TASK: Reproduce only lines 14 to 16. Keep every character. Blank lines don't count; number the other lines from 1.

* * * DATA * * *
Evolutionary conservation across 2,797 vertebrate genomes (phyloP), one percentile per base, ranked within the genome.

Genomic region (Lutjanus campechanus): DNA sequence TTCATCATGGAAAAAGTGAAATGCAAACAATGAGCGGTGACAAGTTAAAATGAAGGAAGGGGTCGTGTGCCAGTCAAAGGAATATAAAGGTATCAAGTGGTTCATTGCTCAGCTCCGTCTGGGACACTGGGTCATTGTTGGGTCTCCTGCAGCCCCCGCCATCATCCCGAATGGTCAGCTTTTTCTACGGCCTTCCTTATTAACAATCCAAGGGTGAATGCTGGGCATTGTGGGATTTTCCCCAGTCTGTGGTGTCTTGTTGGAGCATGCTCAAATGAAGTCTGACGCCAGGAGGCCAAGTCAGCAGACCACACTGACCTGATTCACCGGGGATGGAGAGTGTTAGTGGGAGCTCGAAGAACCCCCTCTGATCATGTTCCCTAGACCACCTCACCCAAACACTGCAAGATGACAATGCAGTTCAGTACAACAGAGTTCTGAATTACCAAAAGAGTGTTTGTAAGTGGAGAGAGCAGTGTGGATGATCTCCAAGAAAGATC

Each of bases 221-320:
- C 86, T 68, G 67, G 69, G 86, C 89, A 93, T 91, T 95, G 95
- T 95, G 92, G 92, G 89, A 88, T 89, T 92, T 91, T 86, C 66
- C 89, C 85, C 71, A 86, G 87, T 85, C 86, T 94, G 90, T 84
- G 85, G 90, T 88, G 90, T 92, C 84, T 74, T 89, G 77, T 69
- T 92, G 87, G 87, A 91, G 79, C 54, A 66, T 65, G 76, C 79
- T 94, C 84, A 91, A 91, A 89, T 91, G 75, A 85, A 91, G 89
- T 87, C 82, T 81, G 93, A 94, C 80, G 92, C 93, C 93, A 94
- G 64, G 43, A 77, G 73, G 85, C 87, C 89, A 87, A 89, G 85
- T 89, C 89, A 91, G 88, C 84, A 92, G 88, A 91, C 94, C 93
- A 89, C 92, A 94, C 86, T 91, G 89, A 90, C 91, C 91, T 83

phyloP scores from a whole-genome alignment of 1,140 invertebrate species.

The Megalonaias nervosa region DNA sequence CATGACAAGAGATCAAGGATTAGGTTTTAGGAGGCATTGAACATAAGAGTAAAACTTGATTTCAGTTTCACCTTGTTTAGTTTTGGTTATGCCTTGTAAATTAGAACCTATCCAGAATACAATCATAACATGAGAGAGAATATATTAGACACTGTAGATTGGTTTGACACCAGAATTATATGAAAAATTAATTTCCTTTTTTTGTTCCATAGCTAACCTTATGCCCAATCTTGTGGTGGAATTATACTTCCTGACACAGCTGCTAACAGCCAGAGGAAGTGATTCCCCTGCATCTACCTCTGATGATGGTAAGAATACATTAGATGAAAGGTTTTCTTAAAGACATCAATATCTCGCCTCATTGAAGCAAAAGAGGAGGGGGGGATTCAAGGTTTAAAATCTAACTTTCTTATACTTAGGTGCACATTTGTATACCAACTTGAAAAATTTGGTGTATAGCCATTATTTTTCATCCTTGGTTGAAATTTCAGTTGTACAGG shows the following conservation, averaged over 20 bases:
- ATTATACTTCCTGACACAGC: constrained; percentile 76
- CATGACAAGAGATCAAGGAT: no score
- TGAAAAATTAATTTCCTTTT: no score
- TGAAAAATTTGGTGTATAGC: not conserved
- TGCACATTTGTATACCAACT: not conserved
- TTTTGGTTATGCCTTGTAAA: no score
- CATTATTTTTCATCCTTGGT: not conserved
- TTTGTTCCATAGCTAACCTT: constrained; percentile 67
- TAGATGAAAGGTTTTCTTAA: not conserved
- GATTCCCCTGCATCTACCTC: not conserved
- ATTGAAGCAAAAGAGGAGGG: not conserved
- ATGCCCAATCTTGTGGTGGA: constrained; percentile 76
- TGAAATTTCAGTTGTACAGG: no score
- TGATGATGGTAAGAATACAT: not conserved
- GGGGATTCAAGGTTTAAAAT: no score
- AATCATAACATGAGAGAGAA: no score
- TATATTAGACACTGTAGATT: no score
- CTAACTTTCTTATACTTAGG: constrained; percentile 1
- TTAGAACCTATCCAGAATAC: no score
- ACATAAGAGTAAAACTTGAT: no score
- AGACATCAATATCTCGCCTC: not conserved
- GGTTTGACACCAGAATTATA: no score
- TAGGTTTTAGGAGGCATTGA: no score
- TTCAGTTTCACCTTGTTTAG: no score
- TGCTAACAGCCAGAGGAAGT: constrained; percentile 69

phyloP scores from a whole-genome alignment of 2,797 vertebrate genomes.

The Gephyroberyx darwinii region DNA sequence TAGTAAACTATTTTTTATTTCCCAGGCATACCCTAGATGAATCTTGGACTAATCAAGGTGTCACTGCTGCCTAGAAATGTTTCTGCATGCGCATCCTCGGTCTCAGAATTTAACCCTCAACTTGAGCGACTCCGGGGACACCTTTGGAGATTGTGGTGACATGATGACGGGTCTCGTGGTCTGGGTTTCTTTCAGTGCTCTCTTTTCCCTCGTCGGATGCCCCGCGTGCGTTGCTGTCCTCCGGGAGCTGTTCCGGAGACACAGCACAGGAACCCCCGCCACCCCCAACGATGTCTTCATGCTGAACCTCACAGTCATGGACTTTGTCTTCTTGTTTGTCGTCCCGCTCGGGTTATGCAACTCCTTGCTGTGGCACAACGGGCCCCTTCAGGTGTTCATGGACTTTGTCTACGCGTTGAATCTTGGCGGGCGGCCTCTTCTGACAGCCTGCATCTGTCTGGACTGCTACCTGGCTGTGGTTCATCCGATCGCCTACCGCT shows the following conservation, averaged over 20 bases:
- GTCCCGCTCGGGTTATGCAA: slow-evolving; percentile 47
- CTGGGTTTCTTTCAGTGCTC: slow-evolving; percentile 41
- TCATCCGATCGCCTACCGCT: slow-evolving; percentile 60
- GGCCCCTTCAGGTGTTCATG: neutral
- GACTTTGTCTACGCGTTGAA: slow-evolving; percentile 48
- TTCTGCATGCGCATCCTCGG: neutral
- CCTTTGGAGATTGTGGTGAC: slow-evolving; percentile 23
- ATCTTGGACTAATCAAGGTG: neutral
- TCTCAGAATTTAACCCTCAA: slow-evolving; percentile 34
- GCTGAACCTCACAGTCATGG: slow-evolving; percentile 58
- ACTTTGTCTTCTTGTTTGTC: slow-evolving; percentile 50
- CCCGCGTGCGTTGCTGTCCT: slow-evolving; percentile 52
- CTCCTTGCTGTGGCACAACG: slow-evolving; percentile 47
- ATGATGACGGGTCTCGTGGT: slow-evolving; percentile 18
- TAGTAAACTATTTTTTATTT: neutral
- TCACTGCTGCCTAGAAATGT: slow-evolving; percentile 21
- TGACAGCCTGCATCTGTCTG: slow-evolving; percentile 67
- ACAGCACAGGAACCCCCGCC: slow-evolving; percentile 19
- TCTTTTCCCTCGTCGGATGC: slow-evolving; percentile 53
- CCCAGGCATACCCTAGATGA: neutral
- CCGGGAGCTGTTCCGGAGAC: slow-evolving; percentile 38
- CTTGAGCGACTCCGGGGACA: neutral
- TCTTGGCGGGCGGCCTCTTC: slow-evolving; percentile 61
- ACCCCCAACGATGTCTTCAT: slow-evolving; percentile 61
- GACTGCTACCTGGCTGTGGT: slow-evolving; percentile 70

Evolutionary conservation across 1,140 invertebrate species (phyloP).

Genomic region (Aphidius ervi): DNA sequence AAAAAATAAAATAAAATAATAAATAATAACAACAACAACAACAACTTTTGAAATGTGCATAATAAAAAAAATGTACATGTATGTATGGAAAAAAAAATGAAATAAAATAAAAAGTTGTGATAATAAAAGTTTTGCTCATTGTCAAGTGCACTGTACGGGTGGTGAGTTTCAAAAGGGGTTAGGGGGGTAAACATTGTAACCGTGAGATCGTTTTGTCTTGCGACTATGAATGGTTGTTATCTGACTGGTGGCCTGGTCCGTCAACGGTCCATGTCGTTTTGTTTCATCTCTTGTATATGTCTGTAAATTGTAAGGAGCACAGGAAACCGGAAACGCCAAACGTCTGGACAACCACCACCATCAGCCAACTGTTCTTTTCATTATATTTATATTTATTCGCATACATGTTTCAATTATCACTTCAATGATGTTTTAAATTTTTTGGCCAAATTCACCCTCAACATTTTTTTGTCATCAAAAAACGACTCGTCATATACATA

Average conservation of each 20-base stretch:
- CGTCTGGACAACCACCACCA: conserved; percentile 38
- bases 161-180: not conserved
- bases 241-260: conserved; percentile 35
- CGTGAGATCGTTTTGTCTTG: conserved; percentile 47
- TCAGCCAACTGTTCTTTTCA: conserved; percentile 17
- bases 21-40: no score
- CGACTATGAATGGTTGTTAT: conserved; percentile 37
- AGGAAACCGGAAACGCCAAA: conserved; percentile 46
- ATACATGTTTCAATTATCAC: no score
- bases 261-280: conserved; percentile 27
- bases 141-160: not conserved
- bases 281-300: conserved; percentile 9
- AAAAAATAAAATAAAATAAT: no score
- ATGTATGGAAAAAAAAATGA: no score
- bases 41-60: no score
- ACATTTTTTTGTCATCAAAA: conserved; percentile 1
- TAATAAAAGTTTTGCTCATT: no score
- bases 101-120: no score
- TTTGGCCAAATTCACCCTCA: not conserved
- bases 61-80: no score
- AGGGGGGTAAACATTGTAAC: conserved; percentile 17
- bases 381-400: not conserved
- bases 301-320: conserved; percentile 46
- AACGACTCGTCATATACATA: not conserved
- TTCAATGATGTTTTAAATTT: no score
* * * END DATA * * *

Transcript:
phyloP scores from a whole-genome alignment of 1,140 invertebrate species.

The Megalonaias nervosa region DNA sequence CATGACAAGAGATCAAGGATTAGGTTTTAGGAGGCATTGAACATAAGAGTAAAACTTGATTTCAGTTTCACCTTGTTTAGTTTTGGTTATGCCTTGTAAATTAGAACCTATCCAGAATACAATCATAACATGAGAGAGAATATATTAGACACTGTAGATTGGTTTGACACCAGAATTATATGAAAAATTAATTTCCTTTTTTTGTTCCATAGCTAACCTTATGCCCAATCTTGTGGTGGAATTATACTTCCTGACACAGCTGCTAACAGCCAGAGGAAGTGATTCCCCTGCATCTACCTCTGATGATGGTAAGAATACATTAGATGAAAGGTTTTCTTAAAGACATCAATATCTCGCCTCATTGAAGCAAAAGAGGAGGGGGGGATTCAAGGTTTAAAATCTAACTTTCTTATACTTAGGTGCACATTTGTATACCAACTTGAAAAATTTGGTGTATAGCCATTATTTTTCATCCTTGGTTGAAATTTCAGTTGTACAGG shows the following conservation, averaged over 20 bases:
- ATTATACTTCCTGACACAGC: constrained; percentile 76